Custom in Nagqu
The herdsmen's located their homes by the foot of mountains and the sides of lakes. When summer comes, they put their simple packing on horseback, wandering and herding around the boundless prairie, the melodious songs accompanying with their changing footsteps. The herdsmen shake away the long loneliness by hardworking and singing in the harsh nature, creating their beautiful and colorful life.
Before the Democratic Reform in 1959, marriage under the feudal serf system demanded strictly matched social and economic status, and marriage between relatives by blood was absolutely forbidden. Today, the practice of marrying someone of the same social status has been abolished. Apart from still abiding by the rule of not marrying one's blood relative, people have a wider range of choices and more freedom in marriage. Also, they do not care as much about which family the newlyweds live with. Whether a young man and woman come to know each other by themselves or by others introduction, the family with which the newlyweds are going to live will propose and choose an auspicious day to hold the wedding.
On the wedding day, at a chosen time, a group of people, led by the welcoming-bride (or bridegroom) team, will walk slowly out of the gate, carrying the dowry with them. At that time, a man will hold a colored arrow and a milk pail in one hand and a leg of sheep in the other, performing the ceremony of soliciting fortune and happiness. When the group walks to the edge of the village, it is a custom that the youths of the village will not allow the welcoming team to pass, and the latter will try their utmost to say all kinds of pleasant words and present them with barley wine and gifts to persuade the village youths to let them pass. Mid-way, a short ceremony will be held where colorful arrows are put on the backs of the newlywed, whether he or she is willing or not. This shows that he or she has found its better half.
When the people accompanying the bride or bridegroom arrive at her or his new home, they will present a hada to the white stone on the right side of the door while singing the chant. Afterwards, they will sing traditional odes to praise the cushion, the door, the watch dog and the stairs of the family. The bride and bridegroom will take the center seats at a table, and around them will be their parents, people who have gone to fetch or who have accompanied the bride or bridegroom there. Then the newlyweds will stand to sing praises of and offer hadas to the statue of Buddha, pillar, wine jar and auspicious vessel.
Thus, the wedding formally begins. Besides the above-mentioned, relatives, friends and neighbors are also invited, and they usually present wedding gifts according to their financial situation, such as barley wine (usually not less than three jars), butter (two to five big chunks), tea (two to three packs), mutton (a whole sheep stuffed with one to two kilograms of wool), a bag of barley, a bag of wheat (40 to 50 kilograms), money, clothes or cloth for the family members, and hadas to the niche, bride, bridegroom, family members, people who have welcomed and accompanied the newlywed here, pillar of the house and wine jar. The wedding ceremony sometimes lasts one day and sometimes several days to 10 days. During the time, the host prepares sumptuous food, tea and wine for the guests, who will enjoy themselves to their hearts content.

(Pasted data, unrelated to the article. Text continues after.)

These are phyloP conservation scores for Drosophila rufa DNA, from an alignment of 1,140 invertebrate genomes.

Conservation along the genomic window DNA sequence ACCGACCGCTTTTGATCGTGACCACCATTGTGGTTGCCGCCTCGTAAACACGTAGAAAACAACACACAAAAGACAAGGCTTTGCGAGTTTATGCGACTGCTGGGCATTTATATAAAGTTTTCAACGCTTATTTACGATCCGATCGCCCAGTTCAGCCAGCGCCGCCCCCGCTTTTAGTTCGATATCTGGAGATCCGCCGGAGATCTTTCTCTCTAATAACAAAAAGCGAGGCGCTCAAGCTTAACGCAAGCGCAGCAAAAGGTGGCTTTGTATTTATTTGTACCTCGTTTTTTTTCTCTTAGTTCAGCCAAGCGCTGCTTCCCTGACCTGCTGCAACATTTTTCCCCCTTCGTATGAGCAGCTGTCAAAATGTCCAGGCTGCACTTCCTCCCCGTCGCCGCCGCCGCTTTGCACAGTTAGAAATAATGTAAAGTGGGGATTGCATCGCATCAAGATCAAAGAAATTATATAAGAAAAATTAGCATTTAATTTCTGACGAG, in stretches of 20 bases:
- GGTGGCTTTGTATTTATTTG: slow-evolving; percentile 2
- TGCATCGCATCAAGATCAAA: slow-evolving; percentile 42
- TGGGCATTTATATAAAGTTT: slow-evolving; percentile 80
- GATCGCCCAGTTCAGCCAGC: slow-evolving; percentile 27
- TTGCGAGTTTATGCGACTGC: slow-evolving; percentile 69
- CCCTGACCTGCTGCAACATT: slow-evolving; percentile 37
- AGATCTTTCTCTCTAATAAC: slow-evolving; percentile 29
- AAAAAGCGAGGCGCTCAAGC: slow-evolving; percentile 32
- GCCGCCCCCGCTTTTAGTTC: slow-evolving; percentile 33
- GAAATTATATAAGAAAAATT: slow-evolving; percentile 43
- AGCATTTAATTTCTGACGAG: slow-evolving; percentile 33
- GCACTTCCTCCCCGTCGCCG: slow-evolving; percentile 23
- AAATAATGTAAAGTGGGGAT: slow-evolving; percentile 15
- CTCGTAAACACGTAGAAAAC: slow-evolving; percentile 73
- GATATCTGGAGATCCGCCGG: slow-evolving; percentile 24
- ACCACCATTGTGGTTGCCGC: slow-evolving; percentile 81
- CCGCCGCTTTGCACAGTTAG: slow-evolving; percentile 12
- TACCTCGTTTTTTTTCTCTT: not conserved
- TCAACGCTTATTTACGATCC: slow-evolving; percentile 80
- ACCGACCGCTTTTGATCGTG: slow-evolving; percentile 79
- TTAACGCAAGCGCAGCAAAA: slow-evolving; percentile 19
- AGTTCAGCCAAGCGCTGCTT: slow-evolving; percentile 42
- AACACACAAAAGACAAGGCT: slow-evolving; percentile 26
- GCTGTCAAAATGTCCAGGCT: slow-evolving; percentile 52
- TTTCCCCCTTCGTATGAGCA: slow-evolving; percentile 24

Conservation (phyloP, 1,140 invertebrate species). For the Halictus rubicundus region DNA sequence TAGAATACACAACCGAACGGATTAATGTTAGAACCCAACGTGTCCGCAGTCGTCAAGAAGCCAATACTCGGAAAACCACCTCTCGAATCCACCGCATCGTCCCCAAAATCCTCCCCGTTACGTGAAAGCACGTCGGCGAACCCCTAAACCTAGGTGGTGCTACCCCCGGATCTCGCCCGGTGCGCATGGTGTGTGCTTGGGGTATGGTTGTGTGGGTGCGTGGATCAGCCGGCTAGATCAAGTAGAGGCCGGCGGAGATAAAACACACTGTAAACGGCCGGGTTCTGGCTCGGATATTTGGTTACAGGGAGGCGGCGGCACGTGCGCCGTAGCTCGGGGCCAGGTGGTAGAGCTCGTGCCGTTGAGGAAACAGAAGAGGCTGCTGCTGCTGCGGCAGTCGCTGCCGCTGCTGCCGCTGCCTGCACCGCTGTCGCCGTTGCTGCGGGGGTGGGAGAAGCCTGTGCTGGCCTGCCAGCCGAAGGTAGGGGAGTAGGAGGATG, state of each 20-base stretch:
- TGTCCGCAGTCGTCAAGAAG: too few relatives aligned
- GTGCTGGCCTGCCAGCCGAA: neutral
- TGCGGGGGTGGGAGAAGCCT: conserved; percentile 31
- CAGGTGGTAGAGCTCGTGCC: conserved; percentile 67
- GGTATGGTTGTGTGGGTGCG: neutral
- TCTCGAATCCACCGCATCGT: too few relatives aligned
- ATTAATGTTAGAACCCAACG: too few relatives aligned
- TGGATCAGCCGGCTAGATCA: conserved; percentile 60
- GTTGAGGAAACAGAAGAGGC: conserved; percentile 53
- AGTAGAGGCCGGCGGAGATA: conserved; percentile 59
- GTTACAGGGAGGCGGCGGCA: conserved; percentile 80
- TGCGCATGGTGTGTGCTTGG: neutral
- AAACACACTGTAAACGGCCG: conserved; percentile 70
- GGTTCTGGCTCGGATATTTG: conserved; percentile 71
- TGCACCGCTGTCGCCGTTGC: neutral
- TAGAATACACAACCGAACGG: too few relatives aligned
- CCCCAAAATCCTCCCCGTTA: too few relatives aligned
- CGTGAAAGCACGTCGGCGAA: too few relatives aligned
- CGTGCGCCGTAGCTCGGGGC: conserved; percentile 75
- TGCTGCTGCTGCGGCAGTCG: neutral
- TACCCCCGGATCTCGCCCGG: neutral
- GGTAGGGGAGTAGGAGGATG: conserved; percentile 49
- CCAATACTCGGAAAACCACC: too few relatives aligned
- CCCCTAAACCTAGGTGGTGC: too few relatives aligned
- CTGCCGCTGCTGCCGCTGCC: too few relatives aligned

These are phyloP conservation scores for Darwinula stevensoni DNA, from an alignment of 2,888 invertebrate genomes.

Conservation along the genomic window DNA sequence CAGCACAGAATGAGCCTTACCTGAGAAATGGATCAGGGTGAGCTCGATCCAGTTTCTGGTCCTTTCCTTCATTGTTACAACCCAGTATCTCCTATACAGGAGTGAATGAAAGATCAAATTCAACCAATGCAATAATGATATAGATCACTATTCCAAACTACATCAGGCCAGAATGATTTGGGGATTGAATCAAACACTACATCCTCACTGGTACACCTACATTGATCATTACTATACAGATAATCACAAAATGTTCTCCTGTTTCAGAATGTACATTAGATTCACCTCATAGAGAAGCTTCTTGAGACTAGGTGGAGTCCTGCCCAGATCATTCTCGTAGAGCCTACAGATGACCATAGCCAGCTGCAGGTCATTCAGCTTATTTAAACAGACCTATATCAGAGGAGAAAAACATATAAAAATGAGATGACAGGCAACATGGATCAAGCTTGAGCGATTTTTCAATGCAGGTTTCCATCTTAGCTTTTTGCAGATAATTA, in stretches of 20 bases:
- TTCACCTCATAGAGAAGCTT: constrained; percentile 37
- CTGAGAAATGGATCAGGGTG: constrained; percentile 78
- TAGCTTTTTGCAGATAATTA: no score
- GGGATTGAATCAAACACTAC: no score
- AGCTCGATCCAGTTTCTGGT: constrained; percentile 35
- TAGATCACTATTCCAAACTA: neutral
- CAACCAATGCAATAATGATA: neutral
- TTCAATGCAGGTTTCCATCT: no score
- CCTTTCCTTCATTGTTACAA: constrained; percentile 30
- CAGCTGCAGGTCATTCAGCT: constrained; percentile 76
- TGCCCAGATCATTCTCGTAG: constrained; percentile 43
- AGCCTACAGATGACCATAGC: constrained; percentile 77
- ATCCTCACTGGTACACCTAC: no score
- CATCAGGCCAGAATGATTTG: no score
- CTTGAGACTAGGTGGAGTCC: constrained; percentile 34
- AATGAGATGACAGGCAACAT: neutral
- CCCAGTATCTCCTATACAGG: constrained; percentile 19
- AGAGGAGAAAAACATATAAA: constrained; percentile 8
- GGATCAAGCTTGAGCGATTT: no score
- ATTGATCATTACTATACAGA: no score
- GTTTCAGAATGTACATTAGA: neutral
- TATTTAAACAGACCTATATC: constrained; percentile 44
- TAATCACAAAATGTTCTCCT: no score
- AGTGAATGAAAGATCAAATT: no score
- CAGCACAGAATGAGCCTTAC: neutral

The last event of a person's life cycle is the funeral. This is a sad ritual. The Tibetan people believe in Tibetan Buddhism and in the theory of past, present and future life. Therefore, a funeral is imbued with Buddhist concepts. It is a ceremony to expiate the sins of the dead and, moreover, a guarantee for the future life of the dead. It is a key event for everyone.
There are a variety of ways for burial. Like other parts of Tibet, people in Nagqu generally adopt the sky burial. Sky burial is to feed the vulture with the body. After the vulture finishes eating the body and fly to the sky, the Tibetan people think that the dead man will go to the heaven. Earth burial ceremony is an original tradition of the Tibetans, but when sky burial is popular, the Tibetans seldom use it because they think the one use earth burial can be reincarnated.
The sky burial is held at the sky burial spot. There is a fixed place in different places. After one man dies, his body will be held for several days when the lamas are invited to chant sutras or perform Buddhist rituals to expiate the sins of the dead. If the family is rich, they will light 100 lamps for the dead. Once relatives, friends and neighbors of the dead receive the sad news, each family will send one person with a jar of wine to express condolences.
On the day of funeral, it is quite early when someone is hired to carry the body to the sky burial spot. The man in charge of the sky burial bums incense first. Just then, the vultures gather there as they see the smoke. Then the man undressed the dead man and cut the body into pieces. The bones are pounded into pieces too. Tsampas is used to mix the pieces. At last, the man whistles to the vultures eat the pieces, without anything left.
A rich family will hold a sacrificial ceremony for the dead on the 30th day, when one lama is sent for to chant sutras. On the first anniversary, commemorative sacrificial activities are performed in the family home, and relatives, friends and neighbors gather there, bringing hadas, tea, wine, meat, butter and money. The host prepares food to thank the guests for their help during the past year.